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 Posted:   Jan 13, 2013 - 3:08 PM   
 By:   That Neil Guy   (Member)

Inspired by the What Celebrities Have You Sat With thread and, well, by my own experience last night, I thought I'd share this photo.

Last night I went to see Nellie McKay, a cabaret singer, and asked her to autograph my ukulele (she also plays uke).

So what, besides the typical books and CDs and CD inserts and photos, have you gotten autographed? Anything? Anyone?

 Posted:   Jan 13, 2013 - 3:15 PM   
 By:   Michael24   (Member)

I have a couple hats and T-shirts from my childhood signed by players for the Oakland A's and San Francisco 49ers. Many of them have faded over the years, though, even with them protected from the elements and having never been worn.

Don't think there's much else outside of the normal stuff. I generally prefer having pictures signed, so that's the majority of what I have autographed.

 Posted:   Jan 13, 2013 - 3:41 PM   
 By:   drivingmissdaisy   (Member)

One of my good friends, John Schanen, had the idea of bringing his old violin in to some composer signings to have the composers sign it. He left it in the car at one of them at Dark Delicacies until I insisted he bring it in and now it's covered with cool sigs.

I had the idea of bringing in a clap board to have, at least the composers at my Fans of Film Music to sign, but I keep forgetting.

I myself, don't really have anything too different signed. I'm boring, lol.

 Posted:   Oct 14, 2013 - 10:56 PM   
 By:   Lokutus   (Member)

This might be interesting for a few smile

 Posted:   Oct 15, 2013 - 3:15 AM   
 By:   manderley   (Member)

Although it's not really out of the ordinary, I plucked a window card poster for SINGIN' IN THE RAIN out of a shop window on the day I first saw the film in 1952.

Over the years, whenever I worked with someone who had been involved in the film, I had them autograph it.

It is now autographed by the 3 principal actors, Gene Kelly, Donald O'Connor, and Debbie Reynolds, as well as Cyd Charisse. The behind-the-scenes people who autographed it are the writers Adolph Green and Betty Comden, and director Stanley Donen. I can't imagine that it is not one-of-a-kind.

I have another interesting thing. Around the late 1800s-early 1900s, the most commercially successful artist of the period was a man named Sir Lawrence Alma-Tadema. Though you may not know his name, you've likely all seen one of his paintings illustrated. They are very much of a period, usually very detailed paintings of people within the Greco-Roman period, lounging in their gowns and togas in massive and impeccably rendered buildings and rooms. In the early days of films, the work of Alma-Tadema was the movie art director's model for his sets and costumes of ancient period films. Early DeMille films like SIGN OF THE CROSS, THE TEN COMMANDMENTS, CLEOPATRA and others used Alma-Tadema as a reference point.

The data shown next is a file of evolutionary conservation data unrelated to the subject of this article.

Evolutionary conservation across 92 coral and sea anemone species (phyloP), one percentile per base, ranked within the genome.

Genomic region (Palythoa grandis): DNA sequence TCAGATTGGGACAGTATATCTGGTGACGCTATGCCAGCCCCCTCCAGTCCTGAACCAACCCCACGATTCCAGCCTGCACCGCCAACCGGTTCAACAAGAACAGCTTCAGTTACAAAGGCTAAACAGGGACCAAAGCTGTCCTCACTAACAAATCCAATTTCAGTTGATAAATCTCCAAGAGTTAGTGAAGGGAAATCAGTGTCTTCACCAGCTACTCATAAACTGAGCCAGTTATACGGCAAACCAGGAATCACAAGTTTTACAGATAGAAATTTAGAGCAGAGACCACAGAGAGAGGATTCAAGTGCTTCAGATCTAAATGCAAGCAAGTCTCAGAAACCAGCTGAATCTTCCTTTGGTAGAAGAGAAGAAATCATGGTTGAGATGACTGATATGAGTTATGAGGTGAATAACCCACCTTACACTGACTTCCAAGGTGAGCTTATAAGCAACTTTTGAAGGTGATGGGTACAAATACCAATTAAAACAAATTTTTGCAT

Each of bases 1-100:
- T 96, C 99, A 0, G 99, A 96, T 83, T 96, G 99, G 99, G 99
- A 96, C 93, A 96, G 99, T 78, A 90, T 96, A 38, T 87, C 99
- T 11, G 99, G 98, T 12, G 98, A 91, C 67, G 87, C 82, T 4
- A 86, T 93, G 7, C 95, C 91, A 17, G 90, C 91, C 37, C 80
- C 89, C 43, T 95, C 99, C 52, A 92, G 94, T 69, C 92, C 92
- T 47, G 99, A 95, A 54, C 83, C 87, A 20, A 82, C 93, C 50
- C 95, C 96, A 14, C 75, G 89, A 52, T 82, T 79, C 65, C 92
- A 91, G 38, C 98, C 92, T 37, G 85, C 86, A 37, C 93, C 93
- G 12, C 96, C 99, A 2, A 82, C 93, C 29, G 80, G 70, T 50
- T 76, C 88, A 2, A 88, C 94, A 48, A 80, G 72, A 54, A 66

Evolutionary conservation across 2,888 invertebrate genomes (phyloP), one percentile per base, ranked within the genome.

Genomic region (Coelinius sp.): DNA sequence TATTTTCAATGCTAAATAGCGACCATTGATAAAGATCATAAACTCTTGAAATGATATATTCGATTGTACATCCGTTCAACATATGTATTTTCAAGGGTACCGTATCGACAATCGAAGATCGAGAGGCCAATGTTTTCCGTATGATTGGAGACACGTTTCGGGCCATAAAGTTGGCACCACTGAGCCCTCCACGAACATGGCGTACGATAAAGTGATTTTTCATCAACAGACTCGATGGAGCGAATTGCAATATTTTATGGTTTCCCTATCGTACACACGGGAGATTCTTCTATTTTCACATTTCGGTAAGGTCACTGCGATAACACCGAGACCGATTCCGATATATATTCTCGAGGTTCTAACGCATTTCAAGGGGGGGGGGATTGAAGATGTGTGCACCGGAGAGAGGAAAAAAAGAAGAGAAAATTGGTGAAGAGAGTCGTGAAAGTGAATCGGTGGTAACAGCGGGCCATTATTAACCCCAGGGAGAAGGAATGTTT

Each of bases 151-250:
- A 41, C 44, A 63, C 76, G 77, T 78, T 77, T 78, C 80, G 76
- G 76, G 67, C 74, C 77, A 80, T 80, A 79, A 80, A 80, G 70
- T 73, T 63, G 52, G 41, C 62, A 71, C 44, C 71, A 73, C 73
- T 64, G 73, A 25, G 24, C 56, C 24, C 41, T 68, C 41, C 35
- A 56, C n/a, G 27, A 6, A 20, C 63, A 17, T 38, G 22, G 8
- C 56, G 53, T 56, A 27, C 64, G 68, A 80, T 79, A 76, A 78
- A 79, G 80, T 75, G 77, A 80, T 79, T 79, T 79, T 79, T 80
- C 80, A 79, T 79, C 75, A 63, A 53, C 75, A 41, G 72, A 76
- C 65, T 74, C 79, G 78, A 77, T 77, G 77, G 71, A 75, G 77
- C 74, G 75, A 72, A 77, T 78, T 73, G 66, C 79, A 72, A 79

The Getty Museum has at least one of his paintings, called "Spring" which is quite beautiful---almost translucent in the glow of its colors. It depicts a huge group of Romans, children, women, and men, parading down a narrow Roman street in spring finery and strewing flowers and ribbons everywhere. Many years ago I saw a very large PhotoGravure B&W copy of this painting in an art gallery in Canada. It had been printed in Berlin about the turn-of-the-century as a very limited special edition, and was beautifully hand-colored, with every small detail picked out---the flowers in the garlands and bouquets, the marble patterns on the columns, etc. The gallery was asking around $1000 for this---which was too much for me, though I loved the handcrafted appearance of the work.

Several years later I was rummaging around an old used-furniture store in Toronto and came upon another copy of this work, from the same Berlin edition, and also beautifully hand-colored. It was back in a corner, in a quite large old broken frame, with dusty glass over it. I tried to contain my excitement, and casually asked the price of the "old print," trying to downplay the value. The shop owner looked at the sorry shape of the frame and said $80, so I bought it immediately, and later had it elegantly framed.

It now hangs on the wall of my living room. One day while dusting it off and admiring the work of the hand-coloring I happened to notice some very faint writing in pencil in an obscure place on the lower part of one of the roman columns. It seems to be Alma-Tadema's signature, signed in pencil, and numbering this copy as part of the limited-printed run.

Years later, I heard another part of the Alma-Tadema story. By the late 1940s-early 1950s, Alma-Tadema's paintings, once sought so highly, had become tremendously devalued, not because of the skill of the painter, but because of the subjects he painted which were, for the most part, very dated by this time. But he still had one admirer who had some money and an interest and who would snap up whatever Alma-Tadema's he could find for sale, often at pennies on the dollar. He built a large collection, becoming almost the ultimate Alma-Tadema private collector of the day. Unfortunately, some years later, this collector went through a divorce and had to sell his paintings at auction. But the market had changed again, and in this auction he changed his chancey investment in a "has-been" artist into a fortune because Alma-Tadema and his work had now been reassessed by the art world. That collector was Candid Camera's originator, Allan Funt!

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